Houston – Every year there are stories of seemingly healthy people who die because of heat-related illness. In fact, the Texas Department of State Health Services estimates that nearly 260 people succumbed to heat- related illnesses between 1999 and 2004. Researchers at the University of Houston’s department of health and human performance are using an environmental chamber to investigate ways to identify risk factors of those most susceptible to heat and cold illnesses.
“Our group is interested in how exercise disturbs the immune system,” Associate Professor Brian McFarlin said. “Houston has a climate that is very prone to extreme amounts of heat, especially in the spring and summer months. Exercising in that environment may have very pronounced effects on the body and not really positive effects.”
The environmental chamber at the department’s Laboratory of Integrated Physiology resembles a giant cooler. At 10 feet by 10 feet, the temperature and humidity of the wall-to-wall stainless steel room can be adjusted from 120 degrees Fahrenheit to minus four degrees Fahrenheit. Subjects’ blood and body temperature are monitored as they work out on stationary bikes. McFarlin says other institutions have environmental chambers, but not many are used to collect data on a problem that has touched the lives of the very elderly and the very young.
“We are interested in developing potential risk factors that can be measured in an individual so that medical personnel can be alerted to those with an increased risk to cold or heat illness,” McFarlin said. “Those are the people you are going to want to watch very closely, and possibly implement aggressive hydration strategies and more monitoring techniques.”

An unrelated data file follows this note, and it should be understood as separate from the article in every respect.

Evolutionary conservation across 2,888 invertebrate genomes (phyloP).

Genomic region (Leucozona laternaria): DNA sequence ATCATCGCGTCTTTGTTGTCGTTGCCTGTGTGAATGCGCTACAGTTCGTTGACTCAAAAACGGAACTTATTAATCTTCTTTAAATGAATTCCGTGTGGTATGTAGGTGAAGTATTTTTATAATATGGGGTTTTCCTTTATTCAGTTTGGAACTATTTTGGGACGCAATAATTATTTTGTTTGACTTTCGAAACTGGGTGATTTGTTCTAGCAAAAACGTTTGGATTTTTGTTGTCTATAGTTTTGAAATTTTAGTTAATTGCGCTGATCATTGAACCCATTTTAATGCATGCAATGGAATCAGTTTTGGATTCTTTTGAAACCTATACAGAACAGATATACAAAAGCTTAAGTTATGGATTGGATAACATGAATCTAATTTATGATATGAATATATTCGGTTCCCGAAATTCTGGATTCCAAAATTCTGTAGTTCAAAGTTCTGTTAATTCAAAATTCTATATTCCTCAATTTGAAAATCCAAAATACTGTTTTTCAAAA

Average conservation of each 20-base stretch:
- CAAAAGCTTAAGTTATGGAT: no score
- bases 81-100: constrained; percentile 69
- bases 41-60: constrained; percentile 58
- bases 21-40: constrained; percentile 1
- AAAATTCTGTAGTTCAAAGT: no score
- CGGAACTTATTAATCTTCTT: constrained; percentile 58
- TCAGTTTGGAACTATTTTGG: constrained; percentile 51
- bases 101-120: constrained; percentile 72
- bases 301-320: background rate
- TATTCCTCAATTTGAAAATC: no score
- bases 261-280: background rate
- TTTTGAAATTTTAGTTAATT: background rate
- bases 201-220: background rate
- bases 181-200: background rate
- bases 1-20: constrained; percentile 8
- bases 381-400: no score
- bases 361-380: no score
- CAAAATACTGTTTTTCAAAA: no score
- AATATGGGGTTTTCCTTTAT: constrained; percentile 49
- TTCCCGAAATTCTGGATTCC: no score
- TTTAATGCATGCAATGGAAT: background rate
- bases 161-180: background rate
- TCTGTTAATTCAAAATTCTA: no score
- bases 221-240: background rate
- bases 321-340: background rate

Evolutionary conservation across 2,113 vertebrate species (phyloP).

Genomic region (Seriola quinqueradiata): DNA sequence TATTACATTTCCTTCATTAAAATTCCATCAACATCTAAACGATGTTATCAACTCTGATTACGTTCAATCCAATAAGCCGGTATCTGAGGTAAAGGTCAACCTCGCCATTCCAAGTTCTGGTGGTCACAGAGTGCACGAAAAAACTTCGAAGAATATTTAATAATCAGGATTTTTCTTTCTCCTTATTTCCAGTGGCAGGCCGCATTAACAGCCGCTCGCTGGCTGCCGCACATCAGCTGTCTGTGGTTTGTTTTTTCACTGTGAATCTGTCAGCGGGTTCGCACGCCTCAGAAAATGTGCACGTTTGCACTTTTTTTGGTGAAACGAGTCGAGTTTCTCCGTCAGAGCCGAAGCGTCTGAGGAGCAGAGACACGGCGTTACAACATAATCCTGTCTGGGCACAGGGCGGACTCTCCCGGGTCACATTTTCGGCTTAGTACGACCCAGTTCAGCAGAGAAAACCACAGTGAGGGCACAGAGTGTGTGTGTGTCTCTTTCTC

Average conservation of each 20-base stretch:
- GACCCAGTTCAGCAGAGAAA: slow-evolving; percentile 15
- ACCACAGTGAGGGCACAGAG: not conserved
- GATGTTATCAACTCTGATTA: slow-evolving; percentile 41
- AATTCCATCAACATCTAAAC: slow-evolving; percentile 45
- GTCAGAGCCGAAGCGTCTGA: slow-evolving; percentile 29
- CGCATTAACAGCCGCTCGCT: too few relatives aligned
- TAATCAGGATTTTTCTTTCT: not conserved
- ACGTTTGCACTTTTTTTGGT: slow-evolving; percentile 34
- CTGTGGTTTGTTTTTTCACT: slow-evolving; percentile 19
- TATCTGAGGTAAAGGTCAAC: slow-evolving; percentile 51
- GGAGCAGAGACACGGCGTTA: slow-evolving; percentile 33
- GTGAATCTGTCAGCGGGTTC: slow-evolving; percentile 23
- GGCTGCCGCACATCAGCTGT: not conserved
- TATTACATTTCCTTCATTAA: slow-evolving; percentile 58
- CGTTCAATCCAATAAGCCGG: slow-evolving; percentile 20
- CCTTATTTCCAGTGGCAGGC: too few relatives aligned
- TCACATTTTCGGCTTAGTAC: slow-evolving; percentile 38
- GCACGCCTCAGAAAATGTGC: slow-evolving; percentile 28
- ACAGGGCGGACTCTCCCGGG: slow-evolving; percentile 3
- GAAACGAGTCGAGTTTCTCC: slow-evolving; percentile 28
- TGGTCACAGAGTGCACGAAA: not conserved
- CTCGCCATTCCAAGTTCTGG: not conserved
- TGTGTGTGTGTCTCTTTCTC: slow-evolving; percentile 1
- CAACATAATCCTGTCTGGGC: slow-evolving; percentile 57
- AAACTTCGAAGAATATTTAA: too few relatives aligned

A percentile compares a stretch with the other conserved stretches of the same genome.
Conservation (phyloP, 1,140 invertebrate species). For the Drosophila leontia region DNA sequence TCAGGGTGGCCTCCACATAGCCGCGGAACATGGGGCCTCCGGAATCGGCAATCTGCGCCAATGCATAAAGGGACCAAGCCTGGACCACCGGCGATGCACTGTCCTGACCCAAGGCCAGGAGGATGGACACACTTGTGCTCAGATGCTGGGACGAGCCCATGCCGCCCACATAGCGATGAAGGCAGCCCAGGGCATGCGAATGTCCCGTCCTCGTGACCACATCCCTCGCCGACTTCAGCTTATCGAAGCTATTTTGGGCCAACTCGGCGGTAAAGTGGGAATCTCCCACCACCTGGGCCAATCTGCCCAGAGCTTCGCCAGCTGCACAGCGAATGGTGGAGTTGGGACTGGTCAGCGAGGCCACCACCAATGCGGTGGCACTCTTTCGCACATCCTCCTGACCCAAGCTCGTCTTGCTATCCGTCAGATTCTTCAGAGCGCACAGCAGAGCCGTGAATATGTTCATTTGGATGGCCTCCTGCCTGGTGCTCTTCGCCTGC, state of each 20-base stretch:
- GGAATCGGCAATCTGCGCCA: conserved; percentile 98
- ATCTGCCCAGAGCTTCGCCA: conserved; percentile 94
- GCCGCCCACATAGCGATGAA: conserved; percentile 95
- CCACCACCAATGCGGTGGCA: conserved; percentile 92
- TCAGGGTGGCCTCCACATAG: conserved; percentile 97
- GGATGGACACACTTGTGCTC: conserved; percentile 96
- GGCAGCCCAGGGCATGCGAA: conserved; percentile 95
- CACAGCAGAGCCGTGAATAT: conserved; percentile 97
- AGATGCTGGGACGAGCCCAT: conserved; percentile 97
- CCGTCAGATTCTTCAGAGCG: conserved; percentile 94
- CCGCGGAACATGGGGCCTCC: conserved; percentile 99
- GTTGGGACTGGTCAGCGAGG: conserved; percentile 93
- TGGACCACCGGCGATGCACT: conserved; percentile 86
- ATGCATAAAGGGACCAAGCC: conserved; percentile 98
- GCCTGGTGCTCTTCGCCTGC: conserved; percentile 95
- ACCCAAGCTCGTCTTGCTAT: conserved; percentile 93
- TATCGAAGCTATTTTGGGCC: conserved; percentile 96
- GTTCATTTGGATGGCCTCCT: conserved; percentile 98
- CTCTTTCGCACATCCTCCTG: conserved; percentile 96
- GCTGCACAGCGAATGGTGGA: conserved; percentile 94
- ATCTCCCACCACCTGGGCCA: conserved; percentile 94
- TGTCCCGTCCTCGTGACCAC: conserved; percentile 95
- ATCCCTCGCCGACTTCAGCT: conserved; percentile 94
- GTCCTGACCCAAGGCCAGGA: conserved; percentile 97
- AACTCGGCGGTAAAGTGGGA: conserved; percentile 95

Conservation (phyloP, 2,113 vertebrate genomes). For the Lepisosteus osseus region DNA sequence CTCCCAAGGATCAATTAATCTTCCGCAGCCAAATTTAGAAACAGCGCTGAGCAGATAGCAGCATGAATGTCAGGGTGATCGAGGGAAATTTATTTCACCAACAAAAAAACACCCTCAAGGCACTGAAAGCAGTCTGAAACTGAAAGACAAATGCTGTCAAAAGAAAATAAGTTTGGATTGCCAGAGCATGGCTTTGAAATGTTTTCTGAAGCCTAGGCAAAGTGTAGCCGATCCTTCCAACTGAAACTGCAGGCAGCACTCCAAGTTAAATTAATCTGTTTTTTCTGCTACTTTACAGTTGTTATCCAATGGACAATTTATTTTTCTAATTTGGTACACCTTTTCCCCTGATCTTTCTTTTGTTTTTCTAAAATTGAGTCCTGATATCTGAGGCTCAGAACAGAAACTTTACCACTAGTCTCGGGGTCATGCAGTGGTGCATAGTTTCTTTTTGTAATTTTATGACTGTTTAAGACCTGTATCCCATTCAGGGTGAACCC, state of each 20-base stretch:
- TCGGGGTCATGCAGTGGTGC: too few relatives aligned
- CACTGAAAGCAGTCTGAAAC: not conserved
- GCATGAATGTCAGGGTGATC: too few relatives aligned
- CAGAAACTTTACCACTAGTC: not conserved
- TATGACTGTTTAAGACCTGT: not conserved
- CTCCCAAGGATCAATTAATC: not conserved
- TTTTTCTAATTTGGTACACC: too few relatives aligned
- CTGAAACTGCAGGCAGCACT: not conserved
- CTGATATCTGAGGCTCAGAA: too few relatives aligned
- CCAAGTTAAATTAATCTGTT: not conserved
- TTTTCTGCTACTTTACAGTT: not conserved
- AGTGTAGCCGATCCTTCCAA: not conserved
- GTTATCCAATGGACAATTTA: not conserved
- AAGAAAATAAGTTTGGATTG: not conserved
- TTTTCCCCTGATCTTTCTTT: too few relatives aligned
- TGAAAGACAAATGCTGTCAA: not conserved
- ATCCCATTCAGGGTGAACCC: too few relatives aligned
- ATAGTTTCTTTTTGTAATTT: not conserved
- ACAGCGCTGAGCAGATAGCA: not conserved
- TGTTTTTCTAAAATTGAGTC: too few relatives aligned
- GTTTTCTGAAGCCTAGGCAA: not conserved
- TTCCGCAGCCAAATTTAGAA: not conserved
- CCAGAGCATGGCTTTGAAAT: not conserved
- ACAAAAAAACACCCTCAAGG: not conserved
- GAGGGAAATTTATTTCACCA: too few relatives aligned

McFarlin says elite athletes who push their bodies for marathons and other competitions place a lot of stress on their bodies, stress that can impact their immune systems for up to 24-hours after their aerobic activity. He says that individuals who are recreational athletes can suffer the same immunity suppression by exercising in, or being exposed to, extreme heat or cold.
“When you introduce an extremely hot or cold environment, that adds a whole other level of problem to the situation,” he said. “The most obvious is that your immune system is suppressed and you get a virus. You’ll get sick more easily.”
Researchers have used the environmental chamber for studies and in partnership with corporations, such as biotechnology company Biothera, to investigate how certain supplements can counteract the immune suppression that may follow exercise in extreme temperatures.
“We’re certainly interested in collecting data that we can publish, but we’re also interested in generating data that might be helpful to the larger population,” he said.
For more information on the UH department of health and human performance, visit http://www.hhp.uh.edu/.
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